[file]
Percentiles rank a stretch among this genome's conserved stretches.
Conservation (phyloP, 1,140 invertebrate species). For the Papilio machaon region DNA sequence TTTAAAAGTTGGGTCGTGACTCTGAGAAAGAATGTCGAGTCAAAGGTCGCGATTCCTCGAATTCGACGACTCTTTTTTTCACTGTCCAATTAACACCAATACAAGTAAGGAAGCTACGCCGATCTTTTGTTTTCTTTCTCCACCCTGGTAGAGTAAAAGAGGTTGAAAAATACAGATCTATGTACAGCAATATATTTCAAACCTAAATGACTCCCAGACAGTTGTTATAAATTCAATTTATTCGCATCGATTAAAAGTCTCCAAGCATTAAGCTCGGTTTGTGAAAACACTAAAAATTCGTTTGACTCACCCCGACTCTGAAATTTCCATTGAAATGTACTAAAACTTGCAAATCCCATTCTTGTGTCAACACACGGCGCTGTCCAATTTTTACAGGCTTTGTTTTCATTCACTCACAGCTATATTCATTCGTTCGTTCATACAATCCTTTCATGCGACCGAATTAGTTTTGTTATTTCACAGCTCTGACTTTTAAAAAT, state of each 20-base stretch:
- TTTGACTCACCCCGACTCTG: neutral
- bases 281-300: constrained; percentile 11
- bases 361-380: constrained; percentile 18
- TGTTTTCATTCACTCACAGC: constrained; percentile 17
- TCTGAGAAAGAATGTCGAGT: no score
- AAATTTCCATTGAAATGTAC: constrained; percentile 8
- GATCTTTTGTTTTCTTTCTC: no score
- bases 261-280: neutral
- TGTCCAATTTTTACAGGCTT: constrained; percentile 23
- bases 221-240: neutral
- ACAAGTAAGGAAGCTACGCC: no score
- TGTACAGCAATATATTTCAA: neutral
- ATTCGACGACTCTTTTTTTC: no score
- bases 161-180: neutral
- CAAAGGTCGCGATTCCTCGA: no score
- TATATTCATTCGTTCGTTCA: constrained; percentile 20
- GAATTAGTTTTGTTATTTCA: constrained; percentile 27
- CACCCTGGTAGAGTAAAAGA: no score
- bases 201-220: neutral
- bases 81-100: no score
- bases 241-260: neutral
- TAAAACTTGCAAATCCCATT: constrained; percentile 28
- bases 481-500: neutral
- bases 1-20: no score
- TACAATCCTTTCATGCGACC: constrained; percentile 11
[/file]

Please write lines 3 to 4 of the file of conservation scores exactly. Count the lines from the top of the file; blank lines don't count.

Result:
- TTTGACTCACCCCGACTCTG: neutral
- bases 281-300: constrained; percentile 11